Therefore, Veera’s impact must be as extensive as possible, and the system itself must be adaptable and modifiable, relying on CSS variables that are easy to rewrite. It is also important that the system is framework-neutral so that it fits well with the various skills of partners and the technologies used in projects.

By using only HTML and CSS, we ensure that in future iterations (when, for example, a React library is added), it doesn’t matter which web markup language is used (CSS, CSS modules, SCSS, Styled-Components, etc.). The same principle should also apply to other frameworks such as Angular, Vue, and Svelte.

On the other hand, too much ambiguity can lead to significant risks, meaning “one size fits all” solution can quickly become useless if decisions are based on too general abstractions and minimal common denominators.

What next?

A platform like Veera is not a one-and-done. Components and design systems quickly lose their purpose if not actively maintained. Our previous experience shows that shared responsibility means a lack of responsibility, and things can be left unfinished. Therefore, the Veera team must continually work with the new platform. Different users/opinion holders may have different viewpoints, but in making final decisions, the team must act as a filter and consider that it is not always practical to carry out all the wishes.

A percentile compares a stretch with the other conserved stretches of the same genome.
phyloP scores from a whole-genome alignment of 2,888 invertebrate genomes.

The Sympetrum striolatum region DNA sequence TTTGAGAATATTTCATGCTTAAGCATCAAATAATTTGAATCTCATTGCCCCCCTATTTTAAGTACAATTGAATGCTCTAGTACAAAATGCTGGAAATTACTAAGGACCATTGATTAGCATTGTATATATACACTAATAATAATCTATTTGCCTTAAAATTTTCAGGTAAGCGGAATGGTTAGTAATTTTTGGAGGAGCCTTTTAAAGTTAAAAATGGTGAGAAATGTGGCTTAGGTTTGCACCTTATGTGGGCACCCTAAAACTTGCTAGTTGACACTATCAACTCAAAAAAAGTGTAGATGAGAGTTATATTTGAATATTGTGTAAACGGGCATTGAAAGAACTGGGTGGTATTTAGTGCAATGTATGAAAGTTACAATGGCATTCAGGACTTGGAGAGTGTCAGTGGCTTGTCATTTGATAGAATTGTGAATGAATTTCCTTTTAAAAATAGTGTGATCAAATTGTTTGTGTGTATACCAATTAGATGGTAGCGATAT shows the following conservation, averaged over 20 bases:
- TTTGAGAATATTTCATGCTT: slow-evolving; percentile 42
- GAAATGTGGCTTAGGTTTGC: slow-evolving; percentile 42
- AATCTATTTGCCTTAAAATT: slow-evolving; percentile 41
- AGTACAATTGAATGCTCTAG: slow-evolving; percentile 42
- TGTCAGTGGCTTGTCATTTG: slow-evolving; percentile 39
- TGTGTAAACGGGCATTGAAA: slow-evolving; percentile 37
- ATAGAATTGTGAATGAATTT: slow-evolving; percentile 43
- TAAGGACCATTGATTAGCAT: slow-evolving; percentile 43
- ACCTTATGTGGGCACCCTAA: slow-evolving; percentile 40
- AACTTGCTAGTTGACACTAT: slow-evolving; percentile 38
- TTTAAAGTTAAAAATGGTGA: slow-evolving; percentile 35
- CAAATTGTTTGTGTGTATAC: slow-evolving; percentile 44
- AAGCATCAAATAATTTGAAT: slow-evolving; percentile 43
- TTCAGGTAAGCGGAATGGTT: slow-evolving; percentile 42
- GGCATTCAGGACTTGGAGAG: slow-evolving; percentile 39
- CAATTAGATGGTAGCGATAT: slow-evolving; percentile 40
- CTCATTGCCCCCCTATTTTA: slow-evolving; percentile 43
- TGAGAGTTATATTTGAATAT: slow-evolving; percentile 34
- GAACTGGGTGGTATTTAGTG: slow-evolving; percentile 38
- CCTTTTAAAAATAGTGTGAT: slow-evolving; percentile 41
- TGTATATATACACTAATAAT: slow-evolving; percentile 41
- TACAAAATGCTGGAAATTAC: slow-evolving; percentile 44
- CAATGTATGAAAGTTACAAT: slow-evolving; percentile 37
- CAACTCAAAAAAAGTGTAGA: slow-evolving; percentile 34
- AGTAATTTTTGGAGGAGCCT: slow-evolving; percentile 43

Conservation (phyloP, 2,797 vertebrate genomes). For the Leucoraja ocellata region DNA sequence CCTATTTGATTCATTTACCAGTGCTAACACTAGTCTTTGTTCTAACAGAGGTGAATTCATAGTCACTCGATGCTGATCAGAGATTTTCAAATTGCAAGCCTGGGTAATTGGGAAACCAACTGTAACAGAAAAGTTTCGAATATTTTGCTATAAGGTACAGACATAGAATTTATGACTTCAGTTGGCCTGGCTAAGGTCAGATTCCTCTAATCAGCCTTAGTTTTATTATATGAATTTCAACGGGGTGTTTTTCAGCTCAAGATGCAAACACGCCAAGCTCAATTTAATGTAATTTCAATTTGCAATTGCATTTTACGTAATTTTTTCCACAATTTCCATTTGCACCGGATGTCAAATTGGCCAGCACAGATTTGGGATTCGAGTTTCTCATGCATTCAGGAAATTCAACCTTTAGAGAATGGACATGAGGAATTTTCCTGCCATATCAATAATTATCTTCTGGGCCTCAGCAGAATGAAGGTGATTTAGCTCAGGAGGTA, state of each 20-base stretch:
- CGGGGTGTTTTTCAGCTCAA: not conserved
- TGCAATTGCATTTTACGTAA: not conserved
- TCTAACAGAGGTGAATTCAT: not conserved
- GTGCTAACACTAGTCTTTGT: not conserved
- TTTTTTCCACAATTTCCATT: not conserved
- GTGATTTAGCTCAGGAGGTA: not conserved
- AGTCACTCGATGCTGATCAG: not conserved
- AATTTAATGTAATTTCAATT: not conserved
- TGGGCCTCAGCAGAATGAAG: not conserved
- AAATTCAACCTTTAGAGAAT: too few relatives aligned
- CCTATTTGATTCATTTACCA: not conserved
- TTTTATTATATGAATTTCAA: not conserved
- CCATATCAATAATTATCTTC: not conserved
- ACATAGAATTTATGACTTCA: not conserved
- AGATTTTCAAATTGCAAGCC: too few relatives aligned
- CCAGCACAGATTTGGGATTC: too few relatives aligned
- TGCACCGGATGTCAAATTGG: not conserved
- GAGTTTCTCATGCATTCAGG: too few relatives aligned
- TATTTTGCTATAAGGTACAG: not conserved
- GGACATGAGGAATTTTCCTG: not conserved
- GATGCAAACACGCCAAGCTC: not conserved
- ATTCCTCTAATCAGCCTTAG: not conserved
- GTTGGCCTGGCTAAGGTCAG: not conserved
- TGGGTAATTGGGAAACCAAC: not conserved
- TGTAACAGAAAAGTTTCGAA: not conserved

Content Creation Guidelines

Providing good user experience requires more than just good design: the content, or texts created for the design must be necessary, helpful, consistent, and clear for the user. Therefore, one of the project goals was to add content creation guidelines to the design system.

The biggest challenge in compiling the guidelines was that they needed to be general enough to cover the needs of all Veera users, yet detailed enough to provide immediately applicable solutions. In compiling the content creation guidelines, we used a knowledge-based approach. The guidelines for writing longer content texts and microcopy were crafted relying on the results of a content analysis of the current websites that were going to use Veera and on previous (linguistic) studies.